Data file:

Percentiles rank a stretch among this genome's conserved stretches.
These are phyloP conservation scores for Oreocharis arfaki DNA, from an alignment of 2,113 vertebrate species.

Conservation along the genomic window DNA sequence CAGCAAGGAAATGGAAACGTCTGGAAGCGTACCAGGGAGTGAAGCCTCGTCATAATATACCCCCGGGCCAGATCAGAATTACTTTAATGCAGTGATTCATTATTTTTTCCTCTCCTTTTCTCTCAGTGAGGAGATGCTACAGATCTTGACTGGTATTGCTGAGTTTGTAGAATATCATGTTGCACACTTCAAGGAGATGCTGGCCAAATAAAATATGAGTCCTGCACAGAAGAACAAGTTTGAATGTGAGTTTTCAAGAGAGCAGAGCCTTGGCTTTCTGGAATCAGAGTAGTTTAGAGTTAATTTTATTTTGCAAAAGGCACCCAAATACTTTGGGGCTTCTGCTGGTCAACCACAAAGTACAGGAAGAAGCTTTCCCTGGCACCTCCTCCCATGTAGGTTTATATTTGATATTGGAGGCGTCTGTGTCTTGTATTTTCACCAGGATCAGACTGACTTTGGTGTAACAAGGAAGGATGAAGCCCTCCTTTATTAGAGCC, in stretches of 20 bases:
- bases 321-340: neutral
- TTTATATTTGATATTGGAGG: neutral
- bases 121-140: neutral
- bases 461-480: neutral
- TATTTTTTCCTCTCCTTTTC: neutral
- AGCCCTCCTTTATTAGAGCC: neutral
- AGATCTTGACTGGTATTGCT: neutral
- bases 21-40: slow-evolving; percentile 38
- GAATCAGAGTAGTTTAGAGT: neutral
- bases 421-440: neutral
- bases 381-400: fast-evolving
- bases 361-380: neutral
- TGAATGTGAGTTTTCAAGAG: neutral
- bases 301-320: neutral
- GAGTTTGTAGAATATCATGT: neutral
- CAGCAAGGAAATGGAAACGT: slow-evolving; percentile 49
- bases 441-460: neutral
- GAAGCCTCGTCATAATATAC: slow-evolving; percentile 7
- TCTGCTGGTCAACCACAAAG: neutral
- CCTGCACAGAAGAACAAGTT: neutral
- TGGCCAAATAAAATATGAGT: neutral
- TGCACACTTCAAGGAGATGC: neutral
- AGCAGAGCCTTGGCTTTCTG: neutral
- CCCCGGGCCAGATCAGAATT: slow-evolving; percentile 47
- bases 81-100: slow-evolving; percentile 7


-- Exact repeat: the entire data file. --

Percentiles rank a stretch among this genome's conserved stretches.
These are phyloP conservation scores for Oreocharis arfaki DNA, from an alignment of 2,113 vertebrate species.

Conservation along the genomic window DNA sequence CAGCAAGGAAATGGAAACGTCTGGAAGCGTACCAGGGAGTGAAGCCTCGTCATAATATACCCCCGGGCCAGATCAGAATTACTTTAATGCAGTGATTCATTATTTTTTCCTCTCCTTTTCTCTCAGTGAGGAGATGCTACAGATCTTGACTGGTATTGCTGAGTTTGTAGAATATCATGTTGCACACTTCAAGGAGATGCTGGCCAAATAAAATATGAGTCCTGCACAGAAGAACAAGTTTGAATGTGAGTTTTCAAGAGAGCAGAGCCTTGGCTTTCTGGAATCAGAGTAGTTTAGAGTTAATTTTATTTTGCAAAAGGCACCCAAATACTTTGGGGCTTCTGCTGGTCAACCACAAAGTACAGGAAGAAGCTTTCCCTGGCACCTCCTCCCATGTAGGTTTATATTTGATATTGGAGGCGTCTGTGTCTTGTATTTTCACCAGGATCAGACTGACTTTGGTGTAACAAGGAAGGATGAAGCCCTCCTTTATTAGAGCC, in stretches of 20 bases:
- bases 321-340: neutral
- TTTATATTTGATATTGGAGG: neutral
- bases 121-140: neutral
- bases 461-480: neutral
- TATTTTTTCCTCTCCTTTTC: neutral
- AGCCCTCCTTTATTAGAGCC: neutral
- AGATCTTGACTGGTATTGCT: neutral
- bases 21-40: slow-evolving; percentile 38
- GAATCAGAGTAGTTTAGAGT: neutral
- bases 421-440: neutral
- bases 381-400: fast-evolving
- bases 361-380: neutral
- TGAATGTGAGTTTTCAAGAG: neutral
- bases 301-320: neutral
- GAGTTTGTAGAATATCATGT: neutral
- CAGCAAGGAAATGGAAACGT: slow-evolving; percentile 49
- bases 441-460: neutral
- GAAGCCTCGTCATAATATAC: slow-evolving; percentile 7
- TCTGCTGGTCAACCACAAAG: neutral
- CCTGCACAGAAGAACAAGTT: neutral
- TGGCCAAATAAAATATGAGT: neutral
- TGCACACTTCAAGGAGATGC: neutral
- AGCAGAGCCTTGGCTTTCTG: neutral
- CCCCGGGCCAGATCAGAATT: slow-evolving; percentile 47
- bases 81-100: slow-evolving; percentile 7